Tuesday, November 30, 2010

Patty-cake, patty-cake

Nurse Nina says Heather's test results should be available in a few days.  I still assume they'll show her body to be pure and exceptionally ready to support pregnancy, but I can't help but be curious to see if something unusual pops up.  When I heard a fizzing in my neck (you know how sometimes you hear things in your own head, like a different chewing sound from what other people hear?), I brought it up to my psychiatrist, who was concerned I thought I had a snake in my brain-- surprising me as I considered what her other patients were like.  I said that, no, I thought I might have a tumor and that removing it would completely solve any chemical issues in my head.  I thought that when I had migraines, too.  Nada.  Anyway, I would like them to say, "Oh, Heather needs to take three vitamin C pills and the baby will manifest itself without insemination."

Sunday, November 28, 2010

All I want for Christmas is you

Wednesday we went for Thanksgiving Eve dinner at my parents' house.  It was a nice meal with even nicer cornbread, the remains of which my mom helpfully sent home with us.

Before dinner, we'd gone to the clinic to get Heather's blood taken for hormone tests.  I don't even know what the tests were, only that we had no option but to hope the results held a ringing endorsement of Heather's fertility.  In the waiting rooms were unhappy-looking people, probably not there to get pregnant but more likely to get un-pregnant, and I imagined they were staring at the white ladies getting special attention with resentment.  Still, they were there in hopes of a better life, just as we were.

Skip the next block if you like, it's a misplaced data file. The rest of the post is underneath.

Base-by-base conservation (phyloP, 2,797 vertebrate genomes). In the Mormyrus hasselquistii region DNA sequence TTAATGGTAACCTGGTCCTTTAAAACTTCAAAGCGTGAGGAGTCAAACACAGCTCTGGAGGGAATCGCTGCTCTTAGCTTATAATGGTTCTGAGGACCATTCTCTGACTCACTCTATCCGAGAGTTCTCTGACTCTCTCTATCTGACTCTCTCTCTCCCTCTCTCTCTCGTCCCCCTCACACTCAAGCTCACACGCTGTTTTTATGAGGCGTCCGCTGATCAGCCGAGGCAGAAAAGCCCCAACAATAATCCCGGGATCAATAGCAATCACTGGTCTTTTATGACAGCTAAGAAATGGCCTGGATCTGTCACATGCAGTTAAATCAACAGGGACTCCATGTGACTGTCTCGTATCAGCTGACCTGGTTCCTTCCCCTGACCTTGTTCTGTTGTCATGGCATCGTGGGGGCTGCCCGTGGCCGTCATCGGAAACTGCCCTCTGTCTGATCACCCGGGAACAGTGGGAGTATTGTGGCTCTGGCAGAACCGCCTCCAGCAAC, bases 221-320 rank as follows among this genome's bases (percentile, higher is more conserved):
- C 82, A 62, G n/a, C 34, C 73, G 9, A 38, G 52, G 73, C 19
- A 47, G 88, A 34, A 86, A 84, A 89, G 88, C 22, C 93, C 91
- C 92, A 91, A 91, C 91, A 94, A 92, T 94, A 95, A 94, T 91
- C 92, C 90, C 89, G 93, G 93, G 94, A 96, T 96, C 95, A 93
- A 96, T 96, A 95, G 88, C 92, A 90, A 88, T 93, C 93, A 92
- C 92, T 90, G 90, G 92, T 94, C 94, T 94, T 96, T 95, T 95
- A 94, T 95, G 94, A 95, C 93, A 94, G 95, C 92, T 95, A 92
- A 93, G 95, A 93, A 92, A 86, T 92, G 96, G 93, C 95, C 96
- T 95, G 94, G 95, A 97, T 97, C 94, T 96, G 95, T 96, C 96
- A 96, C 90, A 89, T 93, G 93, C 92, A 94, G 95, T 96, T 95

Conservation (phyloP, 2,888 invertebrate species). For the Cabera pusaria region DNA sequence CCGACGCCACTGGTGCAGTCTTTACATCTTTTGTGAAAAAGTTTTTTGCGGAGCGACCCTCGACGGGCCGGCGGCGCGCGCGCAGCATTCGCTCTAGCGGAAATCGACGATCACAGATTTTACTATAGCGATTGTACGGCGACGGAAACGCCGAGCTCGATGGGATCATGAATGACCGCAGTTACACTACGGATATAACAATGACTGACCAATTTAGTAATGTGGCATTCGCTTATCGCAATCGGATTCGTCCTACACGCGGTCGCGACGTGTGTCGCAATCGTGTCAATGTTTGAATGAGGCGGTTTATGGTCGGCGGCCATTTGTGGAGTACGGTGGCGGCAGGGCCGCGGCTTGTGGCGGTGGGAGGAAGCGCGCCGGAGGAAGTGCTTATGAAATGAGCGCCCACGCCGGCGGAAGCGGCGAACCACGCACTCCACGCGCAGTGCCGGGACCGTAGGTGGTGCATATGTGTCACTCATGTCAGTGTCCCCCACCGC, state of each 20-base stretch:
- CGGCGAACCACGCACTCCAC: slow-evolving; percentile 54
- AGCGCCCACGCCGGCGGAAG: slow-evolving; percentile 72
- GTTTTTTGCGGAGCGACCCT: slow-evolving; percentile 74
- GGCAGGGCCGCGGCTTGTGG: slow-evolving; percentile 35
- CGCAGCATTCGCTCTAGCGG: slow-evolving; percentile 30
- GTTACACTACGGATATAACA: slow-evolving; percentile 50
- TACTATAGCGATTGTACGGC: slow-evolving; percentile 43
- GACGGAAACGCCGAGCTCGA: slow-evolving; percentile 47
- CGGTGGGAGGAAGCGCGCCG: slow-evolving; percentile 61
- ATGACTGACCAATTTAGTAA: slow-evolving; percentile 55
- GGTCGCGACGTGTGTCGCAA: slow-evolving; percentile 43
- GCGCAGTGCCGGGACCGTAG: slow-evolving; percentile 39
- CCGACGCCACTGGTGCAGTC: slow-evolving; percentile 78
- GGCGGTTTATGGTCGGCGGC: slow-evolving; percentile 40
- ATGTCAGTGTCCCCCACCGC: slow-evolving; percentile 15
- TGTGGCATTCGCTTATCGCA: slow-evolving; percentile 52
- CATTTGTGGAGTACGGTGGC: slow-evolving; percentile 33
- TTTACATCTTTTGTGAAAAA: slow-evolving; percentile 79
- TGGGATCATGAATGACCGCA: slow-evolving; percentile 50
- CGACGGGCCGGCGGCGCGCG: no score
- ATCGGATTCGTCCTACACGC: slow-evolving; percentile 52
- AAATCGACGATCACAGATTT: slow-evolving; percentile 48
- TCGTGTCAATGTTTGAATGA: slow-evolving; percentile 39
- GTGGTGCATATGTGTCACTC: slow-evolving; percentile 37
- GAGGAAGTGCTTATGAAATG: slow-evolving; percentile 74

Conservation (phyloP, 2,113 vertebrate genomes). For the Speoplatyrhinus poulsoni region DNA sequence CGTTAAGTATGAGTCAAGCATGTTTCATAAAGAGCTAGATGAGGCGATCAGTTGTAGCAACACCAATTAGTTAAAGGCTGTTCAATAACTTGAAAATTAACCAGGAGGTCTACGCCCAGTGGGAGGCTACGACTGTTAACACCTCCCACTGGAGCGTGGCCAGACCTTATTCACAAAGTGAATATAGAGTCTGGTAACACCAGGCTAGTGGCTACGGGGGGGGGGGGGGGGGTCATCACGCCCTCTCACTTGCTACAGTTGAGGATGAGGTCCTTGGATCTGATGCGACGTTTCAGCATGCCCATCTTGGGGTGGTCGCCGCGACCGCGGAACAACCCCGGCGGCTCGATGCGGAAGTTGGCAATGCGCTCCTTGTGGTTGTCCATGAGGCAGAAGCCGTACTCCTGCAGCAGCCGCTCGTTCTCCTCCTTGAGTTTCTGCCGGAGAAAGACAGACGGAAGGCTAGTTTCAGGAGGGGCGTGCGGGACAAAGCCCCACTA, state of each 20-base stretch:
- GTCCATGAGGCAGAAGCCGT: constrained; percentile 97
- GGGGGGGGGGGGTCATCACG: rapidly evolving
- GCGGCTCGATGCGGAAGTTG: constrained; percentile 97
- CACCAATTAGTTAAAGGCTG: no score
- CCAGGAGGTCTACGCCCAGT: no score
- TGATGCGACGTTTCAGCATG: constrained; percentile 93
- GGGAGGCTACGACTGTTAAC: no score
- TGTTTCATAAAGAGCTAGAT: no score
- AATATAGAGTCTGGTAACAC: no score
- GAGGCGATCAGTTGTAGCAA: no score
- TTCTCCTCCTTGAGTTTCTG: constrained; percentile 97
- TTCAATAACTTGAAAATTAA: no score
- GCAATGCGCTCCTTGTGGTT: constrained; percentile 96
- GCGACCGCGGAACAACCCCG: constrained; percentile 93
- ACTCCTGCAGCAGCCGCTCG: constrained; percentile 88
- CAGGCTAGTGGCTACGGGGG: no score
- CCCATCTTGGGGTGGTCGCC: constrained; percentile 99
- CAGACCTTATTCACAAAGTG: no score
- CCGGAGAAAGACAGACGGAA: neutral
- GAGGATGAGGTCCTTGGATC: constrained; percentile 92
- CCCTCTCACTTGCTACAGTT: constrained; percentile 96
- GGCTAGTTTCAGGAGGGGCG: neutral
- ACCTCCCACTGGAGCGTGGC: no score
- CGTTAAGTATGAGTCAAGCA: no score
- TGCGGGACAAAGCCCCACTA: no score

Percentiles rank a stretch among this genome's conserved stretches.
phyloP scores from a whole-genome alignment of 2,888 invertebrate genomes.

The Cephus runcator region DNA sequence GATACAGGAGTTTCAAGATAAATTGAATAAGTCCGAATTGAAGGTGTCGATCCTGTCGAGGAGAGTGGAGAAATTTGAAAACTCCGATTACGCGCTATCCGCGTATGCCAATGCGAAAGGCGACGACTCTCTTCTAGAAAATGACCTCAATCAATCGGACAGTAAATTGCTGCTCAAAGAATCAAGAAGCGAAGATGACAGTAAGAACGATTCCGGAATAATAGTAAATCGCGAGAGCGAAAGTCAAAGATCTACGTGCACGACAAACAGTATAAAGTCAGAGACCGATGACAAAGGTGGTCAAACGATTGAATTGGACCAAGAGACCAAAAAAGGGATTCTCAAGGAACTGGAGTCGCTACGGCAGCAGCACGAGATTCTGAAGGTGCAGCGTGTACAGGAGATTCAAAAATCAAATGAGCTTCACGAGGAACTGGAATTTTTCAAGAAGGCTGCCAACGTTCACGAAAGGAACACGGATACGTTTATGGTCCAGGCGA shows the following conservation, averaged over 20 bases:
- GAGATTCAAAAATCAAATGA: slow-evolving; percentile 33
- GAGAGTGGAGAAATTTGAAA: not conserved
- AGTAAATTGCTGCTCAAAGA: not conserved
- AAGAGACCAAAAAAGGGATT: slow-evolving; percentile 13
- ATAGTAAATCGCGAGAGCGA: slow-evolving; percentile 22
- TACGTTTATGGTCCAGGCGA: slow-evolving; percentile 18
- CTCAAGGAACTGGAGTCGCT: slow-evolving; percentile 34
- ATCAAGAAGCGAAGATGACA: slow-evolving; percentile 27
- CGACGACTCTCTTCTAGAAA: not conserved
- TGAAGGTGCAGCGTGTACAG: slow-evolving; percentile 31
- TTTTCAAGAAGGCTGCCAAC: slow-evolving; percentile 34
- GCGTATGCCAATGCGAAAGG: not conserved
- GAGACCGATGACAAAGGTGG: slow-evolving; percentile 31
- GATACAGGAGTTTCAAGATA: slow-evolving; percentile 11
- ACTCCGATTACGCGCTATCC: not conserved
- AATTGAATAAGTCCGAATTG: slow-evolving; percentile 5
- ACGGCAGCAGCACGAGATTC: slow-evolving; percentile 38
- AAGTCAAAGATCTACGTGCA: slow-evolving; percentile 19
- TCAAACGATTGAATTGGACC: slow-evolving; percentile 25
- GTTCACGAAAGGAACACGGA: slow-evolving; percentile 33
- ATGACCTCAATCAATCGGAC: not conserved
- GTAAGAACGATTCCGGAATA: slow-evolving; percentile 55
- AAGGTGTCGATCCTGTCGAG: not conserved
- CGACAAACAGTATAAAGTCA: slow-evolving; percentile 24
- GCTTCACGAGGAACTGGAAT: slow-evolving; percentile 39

Saturday, November 20, 2010

Irregular ovulation, pt. II

I dreamed that Nurse Nina was standing at my desk as I admitted to her that Heather was on day 15 of her cycle and still hadn't ovulated.

After all my jubilation at our decision to tramp our own path, I can't help feeling a bit embarrassed when I think of telling Nina that we're going to keep working on getting pregnant at home, despite her misgivings.  Last night, Heather and I discussed whether we should skip a concert because a friend was in town: it would be a waste of $50 tickets, but we didn't want to blow off our friend.  Buying sperm is a waste if Nina discovers hormone issues in Heather's blood tests, but we want a baby so badly, we'll blow off Nina and the money on the chance we could get pregnant sooner.

Where are the easy choices?  When do we get to argue about giraffe-versus-turtle nursery themes instead of whether we should gamble $1,000 next month if we don't know if Heather's hormones are right?  And what if we find out that they aren't?  How much more money and hope is the process going to drain from us?

It's 3:00A.M. and I'm being awfully melodramatic.  I can't wait till all our family's melodrama is coming from an angry pregnant woman.  She's going to be gorgeous.

Tuesday, November 16, 2010


Just as we're re-evaluating our relationship with Nurse Nina, I'm re-evaluating the relationship between this baby and my mom.  Nina wasn't always the cheerleader we needed, and it's increasingly clear that my mom isn't going to be, either.

Two Saturdays ago, as the realization that Heather wasn't pregnant settled in, Heather took the day off to sleep and be sad.  My mom e-mailed me at work to say hi and ask if I'd be at dinner Sunday night.  I wrote back, chattily, and said that Heather was at home for the day because the insemination hadn't worked out and she was feeling glum and sick.  I've been reluctant to mention anything baby-related, but then again I felt like taking a chance.

Mom wrote back, helpfully, "Tell Heather I'm sorry for the loss of the desired pregnancy."  Why did she specify "desired"?  As opposed, perhaps, to "the pregnancy that we think would be a big mistake"?  I thought we were done with this shit.  She told me that she was fantasizing about re-decorating and knitting, for fuck's sake.

It's a reckoning.  There's Nina, who seemed to be as much a part of the lesbian/baby package as the Cryobank was, and there's my mom, who has always been part of the Rachel-supporting package, and now I wonder how important they truly are in those equations.